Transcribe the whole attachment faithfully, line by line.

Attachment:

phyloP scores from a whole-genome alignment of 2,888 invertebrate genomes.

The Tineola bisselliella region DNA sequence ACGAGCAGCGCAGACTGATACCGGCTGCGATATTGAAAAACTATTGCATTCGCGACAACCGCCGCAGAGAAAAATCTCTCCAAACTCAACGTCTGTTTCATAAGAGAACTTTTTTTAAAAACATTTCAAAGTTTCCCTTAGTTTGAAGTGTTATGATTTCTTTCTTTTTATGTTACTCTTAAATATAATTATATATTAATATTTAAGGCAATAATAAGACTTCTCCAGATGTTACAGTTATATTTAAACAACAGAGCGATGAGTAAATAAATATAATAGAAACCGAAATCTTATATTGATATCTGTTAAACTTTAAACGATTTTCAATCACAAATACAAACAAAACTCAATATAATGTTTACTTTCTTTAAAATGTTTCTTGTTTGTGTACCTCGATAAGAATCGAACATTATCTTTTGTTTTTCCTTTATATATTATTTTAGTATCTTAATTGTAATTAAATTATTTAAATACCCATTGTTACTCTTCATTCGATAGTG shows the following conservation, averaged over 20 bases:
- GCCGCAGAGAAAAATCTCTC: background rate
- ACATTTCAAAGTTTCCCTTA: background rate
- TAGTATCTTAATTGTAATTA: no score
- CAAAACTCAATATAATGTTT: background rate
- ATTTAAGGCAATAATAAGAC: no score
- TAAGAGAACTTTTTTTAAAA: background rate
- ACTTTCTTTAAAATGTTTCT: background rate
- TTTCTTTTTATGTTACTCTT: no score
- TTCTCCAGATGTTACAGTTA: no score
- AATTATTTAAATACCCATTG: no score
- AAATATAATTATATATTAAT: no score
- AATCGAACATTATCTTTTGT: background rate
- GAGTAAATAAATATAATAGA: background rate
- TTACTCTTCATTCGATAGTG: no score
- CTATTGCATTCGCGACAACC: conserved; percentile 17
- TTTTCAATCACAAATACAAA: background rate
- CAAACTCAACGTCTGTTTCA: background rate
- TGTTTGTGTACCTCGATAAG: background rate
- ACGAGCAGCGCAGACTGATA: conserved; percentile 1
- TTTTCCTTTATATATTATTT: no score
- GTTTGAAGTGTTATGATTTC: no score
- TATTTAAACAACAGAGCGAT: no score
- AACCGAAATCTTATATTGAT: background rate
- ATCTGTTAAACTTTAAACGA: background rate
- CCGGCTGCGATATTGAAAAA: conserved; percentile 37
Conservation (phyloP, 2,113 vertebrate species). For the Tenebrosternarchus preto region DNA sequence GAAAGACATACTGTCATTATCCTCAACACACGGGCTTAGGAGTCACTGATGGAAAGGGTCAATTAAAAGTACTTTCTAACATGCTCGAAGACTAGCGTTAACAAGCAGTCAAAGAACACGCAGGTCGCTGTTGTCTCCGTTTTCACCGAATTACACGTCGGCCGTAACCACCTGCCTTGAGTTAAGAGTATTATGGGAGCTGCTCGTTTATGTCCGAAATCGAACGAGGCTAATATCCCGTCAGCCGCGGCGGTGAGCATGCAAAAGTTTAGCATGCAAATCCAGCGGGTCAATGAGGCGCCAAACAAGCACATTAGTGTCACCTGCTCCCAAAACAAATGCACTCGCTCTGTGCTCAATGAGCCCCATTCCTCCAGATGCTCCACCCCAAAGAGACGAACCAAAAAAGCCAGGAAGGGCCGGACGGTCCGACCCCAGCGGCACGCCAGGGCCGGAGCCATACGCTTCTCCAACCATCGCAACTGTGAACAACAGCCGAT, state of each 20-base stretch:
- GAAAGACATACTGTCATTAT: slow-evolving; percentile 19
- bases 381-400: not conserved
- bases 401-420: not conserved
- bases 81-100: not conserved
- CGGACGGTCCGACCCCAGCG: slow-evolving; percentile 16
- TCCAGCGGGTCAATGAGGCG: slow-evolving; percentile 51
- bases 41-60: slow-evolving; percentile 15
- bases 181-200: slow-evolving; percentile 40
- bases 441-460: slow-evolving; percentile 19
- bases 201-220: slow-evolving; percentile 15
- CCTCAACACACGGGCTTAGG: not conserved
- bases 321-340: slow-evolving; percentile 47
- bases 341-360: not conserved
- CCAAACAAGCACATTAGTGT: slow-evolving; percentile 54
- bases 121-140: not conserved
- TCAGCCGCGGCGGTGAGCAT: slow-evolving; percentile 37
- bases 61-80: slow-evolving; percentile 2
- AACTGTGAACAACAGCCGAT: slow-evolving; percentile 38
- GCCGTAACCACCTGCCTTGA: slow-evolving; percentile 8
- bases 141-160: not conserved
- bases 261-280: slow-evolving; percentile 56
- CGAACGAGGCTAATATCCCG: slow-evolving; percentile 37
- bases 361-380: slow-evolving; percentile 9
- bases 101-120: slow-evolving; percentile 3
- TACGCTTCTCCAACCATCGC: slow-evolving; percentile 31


phyloP scores from a whole-genome alignment of 2,888 invertebrate genomes.

The Tineola bisselliella region DNA sequence ACGAGCAGCGCAGACTGATACCGGCTGCGATATTGAAAAACTATTGCATTCGCGACAACCGCCGCAGAGAAAAATCTCTCCAAACTCAACGTCTGTTTCATAAGAGAACTTTTTTTAAAAACATTTCAAAGTTTCCCTTAGTTTGAAGTGTTATGATTTCTTTCTTTTTATGTTACTCTTAAATATAATTATATATTAATATTTAAGGCAATAATAAGACTTCTCCAGATGTTACAGTTATATTTAAACAACAGAGCGATGAGTAAATAAATATAATAGAAACCGAAATCTTATATTGATATCTGTTAAACTTTAAACGATTTTCAATCACAAATACAAACAAAACTCAATATAATGTTTACTTTCTTTAAAATGTTTCTTGTTTGTGTACCTCGATAAGAATCGAACATTATCTTTTGTTTTTCCTTTATATATTATTTTAGTATCTTAATTGTAATTAAATTATTTAAATACCCATTGTTACTCTTCATTCGATAGTG shows the following conservation, averaged over 20 bases:
- GCCGCAGAGAAAAATCTCTC: background rate
- ACATTTCAAAGTTTCCCTTA: background rate
- TAGTATCTTAATTGTAATTA: no score
- CAAAACTCAATATAATGTTT: background rate
- ATTTAAGGCAATAATAAGAC: no score
- TAAGAGAACTTTTTTTAAAA: background rate
- ACTTTCTTTAAAATGTTTCT: background rate
- TTTCTTTTTATGTTACTCTT: no score
- TTCTCCAGATGTTACAGTTA: no score
- AATTATTTAAATACCCATTG: no score
- AAATATAATTATATATTAAT: no score
- AATCGAACATTATCTTTTGT: background rate
- GAGTAAATAAATATAATAGA: background rate
- TTACTCTTCATTCGATAGTG: no score
- CTATTGCATTCGCGACAACC: conserved; percentile 17
- TTTTCAATCACAAATACAAA: background rate
- CAAACTCAACGTCTGTTTCA: background rate
- TGTTTGTGTACCTCGATAAG: background rate
- ACGAGCAGCGCAGACTGATA: conserved; percentile 1
- TTTTCCTTTATATATTATTT: no score
- GTTTGAAGTGTTATGATTTC: no score
- TATTTAAACAACAGAGCGAT: no score
- AACCGAAATCTTATATTGAT: background rate
- ATCTGTTAAACTTTAAACGA: background rate
- CCGGCTGCGATATTGAAAAA: conserved; percentile 37
Conservation (phyloP, 2,113 vertebrate species). For the Tenebrosternarchus preto region DNA sequence GAAAGACATACTGTCATTATCCTCAACACACGGGCTTAGGAGTCACTGATGGAAAGGGTCAATTAAAAGTACTTTCTAACATGCTCGAAGACTAGCGTTAACAAGCAGTCAAAGAACACGCAGGTCGCTGTTGTCTCCGTTTTCACCGAATTACACGTCGGCCGTAACCACCTGCCTTGAGTTAAGAGTATTATGGGAGCTGCTCGTTTATGTCCGAAATCGAACGAGGCTAATATCCCGTCAGCCGCGGCGGTGAGCATGCAAAAGTTTAGCATGCAAATCCAGCGGGTCAATGAGGCGCCAAACAAGCACATTAGTGTCACCTGCTCCCAAAACAAATGCACTCGCTCTGTGCTCAATGAGCCCCATTCCTCCAGATGCTCCACCCCAAAGAGACGAACCAAAAAAGCCAGGAAGGGCCGGACGGTCCGACCCCAGCGGCACGCCAGGGCCGGAGCCATACGCTTCTCCAACCATCGCAACTGTGAACAACAGCCGAT, state of each 20-base stretch:
- GAAAGACATACTGTCATTAT: slow-evolving; percentile 19
- bases 381-400: not conserved
- bases 401-420: not conserved
- bases 81-100: not conserved
- CGGACGGTCCGACCCCAGCG: slow-evolving; percentile 16
- TCCAGCGGGTCAATGAGGCG: slow-evolving; percentile 51
- bases 41-60: slow-evolving; percentile 15
- bases 181-200: slow-evolving; percentile 40
- bases 441-460: slow-evolving; percentile 19
- bases 201-220: slow-evolving; percentile 15
- CCTCAACACACGGGCTTAGG: not conserved
- bases 321-340: slow-evolving; percentile 47
- bases 341-360: not conserved
- CCAAACAAGCACATTAGTGT: slow-evolving; percentile 54
- bases 121-140: not conserved
- TCAGCCGCGGCGGTGAGCAT: slow-evolving; percentile 37
- bases 61-80: slow-evolving; percentile 2
- AACTGTGAACAACAGCCGAT: slow-evolving; percentile 38
- GCCGTAACCACCTGCCTTGA: slow-evolving; percentile 8
- bases 141-160: not conserved
- bases 261-280: slow-evolving; percentile 56
- CGAACGAGGCTAATATCCCG: slow-evolving; percentile 37
- bases 361-380: slow-evolving; percentile 9
- bases 101-120: slow-evolving; percentile 3
- TACGCTTCTCCAACCATCGC: slow-evolving; percentile 31